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Medieval/Middle Ages

June 21, 2011

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“Medieval” is an adjective, used to describe the Middle Ages.

“Middle Ages” is an era in recorded history.

 
 

The Middle Ages is a block of time measured in centuries. As the name implies, it fits between two other ages, Classical and Modern, in the very general and arbitrary labelling that historians favour. Middle Ages very roughly comprises the period from the fifth century to the 15th.

Three periods divide the Middle Ages: Early, High and Late.

Many of the trappings we associate with life in the Middle Ages come only from the Late period, and only from Western Europe. These include legends of the Crusades, chivalry and courtly love, gothic castles and cathedrals, feudal agricultural societies and strict religious control over daily lives.

In fact, the Middle Ages encompasses the adventures of Vikings, Barbarians and Mongols. It includes the final throes of the Roman Empire, epic clashes between Christianity and Islam (whose competing explorers, historians and scientists leap-frogged to new heights of knowledge), the rise of city-states and the consolidation of wealth on a new scale.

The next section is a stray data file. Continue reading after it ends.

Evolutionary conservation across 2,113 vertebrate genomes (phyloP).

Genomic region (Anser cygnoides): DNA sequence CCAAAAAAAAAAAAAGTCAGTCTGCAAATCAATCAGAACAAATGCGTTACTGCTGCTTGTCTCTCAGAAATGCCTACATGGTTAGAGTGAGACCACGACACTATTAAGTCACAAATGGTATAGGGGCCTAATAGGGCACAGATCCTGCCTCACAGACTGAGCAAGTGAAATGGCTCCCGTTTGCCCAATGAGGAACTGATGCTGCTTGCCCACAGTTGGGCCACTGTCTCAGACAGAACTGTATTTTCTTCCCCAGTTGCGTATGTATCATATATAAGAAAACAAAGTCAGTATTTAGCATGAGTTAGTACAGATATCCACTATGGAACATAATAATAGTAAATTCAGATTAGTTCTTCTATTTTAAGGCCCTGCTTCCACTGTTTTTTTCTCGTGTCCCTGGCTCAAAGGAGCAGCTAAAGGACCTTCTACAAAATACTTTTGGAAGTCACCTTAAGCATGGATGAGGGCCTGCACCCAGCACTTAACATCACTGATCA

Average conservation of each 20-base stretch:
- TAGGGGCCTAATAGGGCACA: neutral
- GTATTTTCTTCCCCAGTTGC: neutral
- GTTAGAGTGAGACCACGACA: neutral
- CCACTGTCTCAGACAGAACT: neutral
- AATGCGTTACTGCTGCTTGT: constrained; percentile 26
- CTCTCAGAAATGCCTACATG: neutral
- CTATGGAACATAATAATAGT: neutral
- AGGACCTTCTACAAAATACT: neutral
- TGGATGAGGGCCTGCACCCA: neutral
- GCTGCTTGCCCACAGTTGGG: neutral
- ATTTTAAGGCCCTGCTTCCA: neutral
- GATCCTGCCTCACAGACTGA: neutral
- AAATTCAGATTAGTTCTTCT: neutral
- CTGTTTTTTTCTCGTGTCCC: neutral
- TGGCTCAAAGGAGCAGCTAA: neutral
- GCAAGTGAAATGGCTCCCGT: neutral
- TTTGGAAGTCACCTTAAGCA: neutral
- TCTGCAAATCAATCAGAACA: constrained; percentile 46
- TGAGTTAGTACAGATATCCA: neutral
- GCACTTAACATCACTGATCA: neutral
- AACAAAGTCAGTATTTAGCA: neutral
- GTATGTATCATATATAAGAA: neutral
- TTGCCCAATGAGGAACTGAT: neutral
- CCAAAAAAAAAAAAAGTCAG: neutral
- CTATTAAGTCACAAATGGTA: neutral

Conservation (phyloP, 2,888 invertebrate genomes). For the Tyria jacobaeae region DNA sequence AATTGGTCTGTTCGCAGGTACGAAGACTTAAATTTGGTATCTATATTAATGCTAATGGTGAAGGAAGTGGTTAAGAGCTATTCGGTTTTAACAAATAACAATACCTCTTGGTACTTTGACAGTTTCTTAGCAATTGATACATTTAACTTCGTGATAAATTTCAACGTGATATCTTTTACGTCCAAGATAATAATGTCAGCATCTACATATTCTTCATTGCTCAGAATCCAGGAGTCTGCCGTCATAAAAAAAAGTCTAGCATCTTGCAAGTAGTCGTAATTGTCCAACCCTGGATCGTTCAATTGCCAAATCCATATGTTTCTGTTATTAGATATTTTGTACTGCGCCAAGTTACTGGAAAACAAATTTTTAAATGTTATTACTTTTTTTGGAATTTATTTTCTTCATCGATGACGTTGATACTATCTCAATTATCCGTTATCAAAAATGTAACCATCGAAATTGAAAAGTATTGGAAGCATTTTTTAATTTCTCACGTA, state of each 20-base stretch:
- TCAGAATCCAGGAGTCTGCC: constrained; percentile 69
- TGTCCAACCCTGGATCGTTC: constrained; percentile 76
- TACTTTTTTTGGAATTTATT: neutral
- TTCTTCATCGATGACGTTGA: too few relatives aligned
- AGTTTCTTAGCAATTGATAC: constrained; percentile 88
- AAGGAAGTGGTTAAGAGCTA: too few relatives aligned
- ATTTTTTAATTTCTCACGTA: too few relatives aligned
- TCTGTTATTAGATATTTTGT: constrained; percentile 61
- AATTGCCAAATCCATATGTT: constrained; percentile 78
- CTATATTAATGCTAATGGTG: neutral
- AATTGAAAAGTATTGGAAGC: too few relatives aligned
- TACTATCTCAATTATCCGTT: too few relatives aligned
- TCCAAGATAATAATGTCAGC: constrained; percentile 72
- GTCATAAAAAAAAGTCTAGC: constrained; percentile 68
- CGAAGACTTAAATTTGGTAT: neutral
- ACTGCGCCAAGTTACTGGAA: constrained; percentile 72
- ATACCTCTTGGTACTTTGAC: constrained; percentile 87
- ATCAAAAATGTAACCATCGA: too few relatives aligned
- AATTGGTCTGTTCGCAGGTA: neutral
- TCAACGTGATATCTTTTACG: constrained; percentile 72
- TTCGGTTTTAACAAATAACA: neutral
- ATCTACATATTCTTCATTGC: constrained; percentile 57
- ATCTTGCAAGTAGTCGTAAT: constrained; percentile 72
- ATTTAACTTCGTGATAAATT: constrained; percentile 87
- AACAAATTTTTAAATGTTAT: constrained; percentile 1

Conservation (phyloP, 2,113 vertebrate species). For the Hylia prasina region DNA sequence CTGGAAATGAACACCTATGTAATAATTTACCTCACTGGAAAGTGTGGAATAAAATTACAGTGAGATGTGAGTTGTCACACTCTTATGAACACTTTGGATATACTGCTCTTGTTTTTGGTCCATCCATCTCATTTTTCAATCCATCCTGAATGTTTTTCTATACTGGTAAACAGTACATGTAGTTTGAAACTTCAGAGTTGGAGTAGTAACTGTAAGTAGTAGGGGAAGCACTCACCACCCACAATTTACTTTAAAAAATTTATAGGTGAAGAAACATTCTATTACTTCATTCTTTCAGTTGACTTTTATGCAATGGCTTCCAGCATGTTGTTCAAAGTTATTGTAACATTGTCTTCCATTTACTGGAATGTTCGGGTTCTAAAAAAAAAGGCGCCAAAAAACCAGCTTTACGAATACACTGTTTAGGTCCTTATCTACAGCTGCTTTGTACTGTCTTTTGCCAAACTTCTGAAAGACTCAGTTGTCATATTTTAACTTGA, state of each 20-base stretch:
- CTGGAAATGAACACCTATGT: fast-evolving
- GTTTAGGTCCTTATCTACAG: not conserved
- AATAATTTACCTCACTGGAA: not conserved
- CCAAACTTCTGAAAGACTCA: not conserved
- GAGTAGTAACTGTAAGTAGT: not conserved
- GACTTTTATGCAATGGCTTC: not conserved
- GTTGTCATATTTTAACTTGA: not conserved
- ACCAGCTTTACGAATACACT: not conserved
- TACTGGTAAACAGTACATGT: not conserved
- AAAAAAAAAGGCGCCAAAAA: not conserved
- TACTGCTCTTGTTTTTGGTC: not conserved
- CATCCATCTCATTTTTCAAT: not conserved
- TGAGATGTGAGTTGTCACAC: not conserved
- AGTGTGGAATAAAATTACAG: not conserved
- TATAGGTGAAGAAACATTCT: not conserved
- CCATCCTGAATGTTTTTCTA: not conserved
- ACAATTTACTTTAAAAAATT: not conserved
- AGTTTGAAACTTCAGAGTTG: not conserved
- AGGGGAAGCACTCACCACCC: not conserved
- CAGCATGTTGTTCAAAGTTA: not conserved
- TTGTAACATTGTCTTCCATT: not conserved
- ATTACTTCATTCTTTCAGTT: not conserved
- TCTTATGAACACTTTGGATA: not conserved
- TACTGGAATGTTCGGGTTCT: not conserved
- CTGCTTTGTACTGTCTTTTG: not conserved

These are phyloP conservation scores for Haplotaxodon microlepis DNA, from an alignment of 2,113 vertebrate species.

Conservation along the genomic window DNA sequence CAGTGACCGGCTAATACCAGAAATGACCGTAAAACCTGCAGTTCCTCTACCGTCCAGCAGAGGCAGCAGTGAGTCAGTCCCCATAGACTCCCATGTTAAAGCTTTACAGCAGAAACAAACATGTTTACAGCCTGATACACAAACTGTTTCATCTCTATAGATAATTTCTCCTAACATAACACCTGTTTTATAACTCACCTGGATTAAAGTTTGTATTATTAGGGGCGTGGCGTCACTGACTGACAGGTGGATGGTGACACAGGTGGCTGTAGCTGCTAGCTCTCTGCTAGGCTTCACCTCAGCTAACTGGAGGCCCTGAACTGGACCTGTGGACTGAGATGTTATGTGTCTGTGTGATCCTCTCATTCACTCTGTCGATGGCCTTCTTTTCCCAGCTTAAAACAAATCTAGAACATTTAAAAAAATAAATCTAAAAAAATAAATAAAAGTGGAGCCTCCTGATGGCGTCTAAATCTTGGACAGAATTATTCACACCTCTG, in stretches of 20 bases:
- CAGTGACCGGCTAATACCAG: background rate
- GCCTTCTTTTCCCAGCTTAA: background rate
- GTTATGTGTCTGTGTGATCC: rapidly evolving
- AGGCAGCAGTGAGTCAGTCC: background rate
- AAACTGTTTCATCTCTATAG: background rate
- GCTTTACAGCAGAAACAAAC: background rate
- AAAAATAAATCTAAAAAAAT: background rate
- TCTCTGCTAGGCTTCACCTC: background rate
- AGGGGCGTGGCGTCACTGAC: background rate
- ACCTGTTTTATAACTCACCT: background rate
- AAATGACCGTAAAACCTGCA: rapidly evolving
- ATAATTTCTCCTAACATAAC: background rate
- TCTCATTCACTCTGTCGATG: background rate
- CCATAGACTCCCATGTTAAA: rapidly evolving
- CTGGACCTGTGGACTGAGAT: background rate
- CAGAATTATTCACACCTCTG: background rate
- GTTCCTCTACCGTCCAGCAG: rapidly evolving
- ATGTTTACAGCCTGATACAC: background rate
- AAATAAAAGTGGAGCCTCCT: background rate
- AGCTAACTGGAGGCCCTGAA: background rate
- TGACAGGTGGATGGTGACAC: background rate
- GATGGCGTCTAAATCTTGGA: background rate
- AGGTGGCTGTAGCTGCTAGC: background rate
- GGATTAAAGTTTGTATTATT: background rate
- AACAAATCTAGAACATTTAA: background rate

Popular Culture

Hollywood adores the Middle Ages as source material, but takes extreme liberties.

Medieval period movies may be deliberate farces (eg. Monty Python and the Holy Grail), though some devolve into earnestly mistaken parodies (eg. Robin Hood: Prince of Thieves).

When did the Middle Ages end and the Modern Age begin? Take your pick: the invention of the Gutenberg Press; the Islamic Conquest of Constantinople; the end of Islamic dynasties in Spain; the arrival of Europeans in North America.

    Kick at the Darkness

“Dark Ages” is different from Middle Ages. Dark Ages has come to mean any period or era in which science, philosophy and personal freedom are restricted under fierce religious doctrines.

Though the period after it is called the Renaissance, or “rebirth,” historians agree that religion did not decimate reason during the Middle Ages to the extent once thought.

 
 

Read more: What’s the Difference?

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